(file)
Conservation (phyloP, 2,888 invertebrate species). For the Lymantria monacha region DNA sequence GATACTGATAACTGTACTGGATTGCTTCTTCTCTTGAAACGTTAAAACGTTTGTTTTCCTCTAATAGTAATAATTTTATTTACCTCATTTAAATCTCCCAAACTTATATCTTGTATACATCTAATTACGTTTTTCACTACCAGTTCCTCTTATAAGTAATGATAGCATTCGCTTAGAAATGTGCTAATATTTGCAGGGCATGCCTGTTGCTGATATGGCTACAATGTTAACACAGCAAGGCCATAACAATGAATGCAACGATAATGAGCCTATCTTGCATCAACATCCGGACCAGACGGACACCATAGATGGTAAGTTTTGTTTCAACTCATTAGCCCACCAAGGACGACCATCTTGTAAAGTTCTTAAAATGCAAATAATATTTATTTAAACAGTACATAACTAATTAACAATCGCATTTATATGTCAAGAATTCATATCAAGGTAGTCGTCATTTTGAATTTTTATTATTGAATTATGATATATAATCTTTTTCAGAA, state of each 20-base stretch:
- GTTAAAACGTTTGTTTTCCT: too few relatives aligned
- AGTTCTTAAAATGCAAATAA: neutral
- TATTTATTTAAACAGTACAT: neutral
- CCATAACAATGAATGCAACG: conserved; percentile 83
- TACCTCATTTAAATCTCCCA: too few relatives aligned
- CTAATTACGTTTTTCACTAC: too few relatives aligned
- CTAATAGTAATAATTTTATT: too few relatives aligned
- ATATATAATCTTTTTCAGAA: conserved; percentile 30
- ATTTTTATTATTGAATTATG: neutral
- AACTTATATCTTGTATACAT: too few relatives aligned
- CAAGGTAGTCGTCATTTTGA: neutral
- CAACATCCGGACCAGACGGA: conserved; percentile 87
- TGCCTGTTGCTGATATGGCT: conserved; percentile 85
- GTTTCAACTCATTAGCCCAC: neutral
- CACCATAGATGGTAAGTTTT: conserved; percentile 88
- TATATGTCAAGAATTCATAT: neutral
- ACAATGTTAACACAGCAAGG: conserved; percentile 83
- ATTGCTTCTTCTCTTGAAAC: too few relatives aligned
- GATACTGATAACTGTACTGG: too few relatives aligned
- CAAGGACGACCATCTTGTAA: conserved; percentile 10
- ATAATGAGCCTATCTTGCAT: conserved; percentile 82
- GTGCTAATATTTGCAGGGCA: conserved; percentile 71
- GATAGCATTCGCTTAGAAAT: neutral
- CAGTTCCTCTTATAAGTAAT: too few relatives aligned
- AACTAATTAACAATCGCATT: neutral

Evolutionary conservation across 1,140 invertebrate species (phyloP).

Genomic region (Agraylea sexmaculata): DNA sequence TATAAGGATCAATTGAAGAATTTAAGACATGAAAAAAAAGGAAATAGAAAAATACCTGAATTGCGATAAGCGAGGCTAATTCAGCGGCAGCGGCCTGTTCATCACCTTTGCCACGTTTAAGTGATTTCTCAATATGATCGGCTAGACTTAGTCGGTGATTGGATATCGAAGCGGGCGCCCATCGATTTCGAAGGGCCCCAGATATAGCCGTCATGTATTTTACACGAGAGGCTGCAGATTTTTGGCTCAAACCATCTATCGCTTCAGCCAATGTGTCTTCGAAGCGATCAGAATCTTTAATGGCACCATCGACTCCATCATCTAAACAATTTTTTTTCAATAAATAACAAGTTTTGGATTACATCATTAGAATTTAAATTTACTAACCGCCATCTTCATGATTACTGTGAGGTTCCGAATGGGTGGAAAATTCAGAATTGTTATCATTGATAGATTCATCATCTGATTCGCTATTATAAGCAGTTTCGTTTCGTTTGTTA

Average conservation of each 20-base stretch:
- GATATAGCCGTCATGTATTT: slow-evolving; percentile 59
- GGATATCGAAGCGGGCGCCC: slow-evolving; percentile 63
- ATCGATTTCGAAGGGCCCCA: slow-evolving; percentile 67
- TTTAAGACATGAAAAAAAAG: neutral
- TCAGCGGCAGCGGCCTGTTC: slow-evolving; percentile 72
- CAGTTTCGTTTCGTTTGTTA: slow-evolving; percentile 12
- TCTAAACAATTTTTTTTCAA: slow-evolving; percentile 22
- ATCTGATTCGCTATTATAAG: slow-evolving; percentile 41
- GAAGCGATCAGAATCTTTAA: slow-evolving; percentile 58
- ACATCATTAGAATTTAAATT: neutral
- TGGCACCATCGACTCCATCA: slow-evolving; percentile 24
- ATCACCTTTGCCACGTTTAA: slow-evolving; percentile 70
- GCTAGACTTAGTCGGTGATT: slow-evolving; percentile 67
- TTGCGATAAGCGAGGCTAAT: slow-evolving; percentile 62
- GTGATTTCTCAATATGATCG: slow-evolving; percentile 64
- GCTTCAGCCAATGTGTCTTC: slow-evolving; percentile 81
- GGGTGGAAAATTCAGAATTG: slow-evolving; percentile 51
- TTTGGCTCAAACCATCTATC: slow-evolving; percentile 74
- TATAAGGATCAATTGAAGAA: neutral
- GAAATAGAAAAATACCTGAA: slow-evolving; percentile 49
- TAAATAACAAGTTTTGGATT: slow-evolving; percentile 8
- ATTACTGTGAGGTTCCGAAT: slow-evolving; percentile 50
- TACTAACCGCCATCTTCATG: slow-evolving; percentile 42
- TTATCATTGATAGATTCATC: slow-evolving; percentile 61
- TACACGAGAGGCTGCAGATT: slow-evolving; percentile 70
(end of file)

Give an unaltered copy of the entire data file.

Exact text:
Conservation (phyloP, 2,888 invertebrate species). For the Lymantria monacha region DNA sequence GATACTGATAACTGTACTGGATTGCTTCTTCTCTTGAAACGTTAAAACGTTTGTTTTCCTCTAATAGTAATAATTTTATTTACCTCATTTAAATCTCCCAAACTTATATCTTGTATACATCTAATTACGTTTTTCACTACCAGTTCCTCTTATAAGTAATGATAGCATTCGCTTAGAAATGTGCTAATATTTGCAGGGCATGCCTGTTGCTGATATGGCTACAATGTTAACACAGCAAGGCCATAACAATGAATGCAACGATAATGAGCCTATCTTGCATCAACATCCGGACCAGACGGACACCATAGATGGTAAGTTTTGTTTCAACTCATTAGCCCACCAAGGACGACCATCTTGTAAAGTTCTTAAAATGCAAATAATATTTATTTAAACAGTACATAACTAATTAACAATCGCATTTATATGTCAAGAATTCATATCAAGGTAGTCGTCATTTTGAATTTTTATTATTGAATTATGATATATAATCTTTTTCAGAA, state of each 20-base stretch:
- GTTAAAACGTTTGTTTTCCT: too few relatives aligned
- AGTTCTTAAAATGCAAATAA: neutral
- TATTTATTTAAACAGTACAT: neutral
- CCATAACAATGAATGCAACG: conserved; percentile 83
- TACCTCATTTAAATCTCCCA: too few relatives aligned
- CTAATTACGTTTTTCACTAC: too few relatives aligned
- CTAATAGTAATAATTTTATT: too few relatives aligned
- ATATATAATCTTTTTCAGAA: conserved; percentile 30
- ATTTTTATTATTGAATTATG: neutral
- AACTTATATCTTGTATACAT: too few relatives aligned
- CAAGGTAGTCGTCATTTTGA: neutral
- CAACATCCGGACCAGACGGA: conserved; percentile 87
- TGCCTGTTGCTGATATGGCT: conserved; percentile 85
- GTTTCAACTCATTAGCCCAC: neutral
- CACCATAGATGGTAAGTTTT: conserved; percentile 88
- TATATGTCAAGAATTCATAT: neutral
- ACAATGTTAACACAGCAAGG: conserved; percentile 83
- ATTGCTTCTTCTCTTGAAAC: too few relatives aligned
- GATACTGATAACTGTACTGG: too few relatives aligned
- CAAGGACGACCATCTTGTAA: conserved; percentile 10
- ATAATGAGCCTATCTTGCAT: conserved; percentile 82
- GTGCTAATATTTGCAGGGCA: conserved; percentile 71
- GATAGCATTCGCTTAGAAAT: neutral
- CAGTTCCTCTTATAAGTAAT: too few relatives aligned
- AACTAATTAACAATCGCATT: neutral

Evolutionary conservation across 1,140 invertebrate species (phyloP).

Genomic region (Agraylea sexmaculata): DNA sequence TATAAGGATCAATTGAAGAATTTAAGACATGAAAAAAAAGGAAATAGAAAAATACCTGAATTGCGATAAGCGAGGCTAATTCAGCGGCAGCGGCCTGTTCATCACCTTTGCCACGTTTAAGTGATTTCTCAATATGATCGGCTAGACTTAGTCGGTGATTGGATATCGAAGCGGGCGCCCATCGATTTCGAAGGGCCCCAGATATAGCCGTCATGTATTTTACACGAGAGGCTGCAGATTTTTGGCTCAAACCATCTATCGCTTCAGCCAATGTGTCTTCGAAGCGATCAGAATCTTTAATGGCACCATCGACTCCATCATCTAAACAATTTTTTTTCAATAAATAACAAGTTTTGGATTACATCATTAGAATTTAAATTTACTAACCGCCATCTTCATGATTACTGTGAGGTTCCGAATGGGTGGAAAATTCAGAATTGTTATCATTGATAGATTCATCATCTGATTCGCTATTATAAGCAGTTTCGTTTCGTTTGTTA

Average conservation of each 20-base stretch:
- GATATAGCCGTCATGTATTT: slow-evolving; percentile 59
- GGATATCGAAGCGGGCGCCC: slow-evolving; percentile 63
- ATCGATTTCGAAGGGCCCCA: slow-evolving; percentile 67
- TTTAAGACATGAAAAAAAAG: neutral
- TCAGCGGCAGCGGCCTGTTC: slow-evolving; percentile 72
- CAGTTTCGTTTCGTTTGTTA: slow-evolving; percentile 12
- TCTAAACAATTTTTTTTCAA: slow-evolving; percentile 22
- ATCTGATTCGCTATTATAAG: slow-evolving; percentile 41
- GAAGCGATCAGAATCTTTAA: slow-evolving; percentile 58
- ACATCATTAGAATTTAAATT: neutral
- TGGCACCATCGACTCCATCA: slow-evolving; percentile 24
- ATCACCTTTGCCACGTTTAA: slow-evolving; percentile 70
- GCTAGACTTAGTCGGTGATT: slow-evolving; percentile 67
- TTGCGATAAGCGAGGCTAAT: slow-evolving; percentile 62
- GTGATTTCTCAATATGATCG: slow-evolving; percentile 64
- GCTTCAGCCAATGTGTCTTC: slow-evolving; percentile 81
- GGGTGGAAAATTCAGAATTG: slow-evolving; percentile 51
- TTTGGCTCAAACCATCTATC: slow-evolving; percentile 74
- TATAAGGATCAATTGAAGAA: neutral
- GAAATAGAAAAATACCTGAA: slow-evolving; percentile 49
- TAAATAACAAGTTTTGGATT: slow-evolving; percentile 8
- ATTACTGTGAGGTTCCGAAT: slow-evolving; percentile 50
- TACTAACCGCCATCTTCATG: slow-evolving; percentile 42
- TTATCATTGATAGATTCATC: slow-evolving; percentile 61
- TACACGAGAGGCTGCAGATT: slow-evolving; percentile 70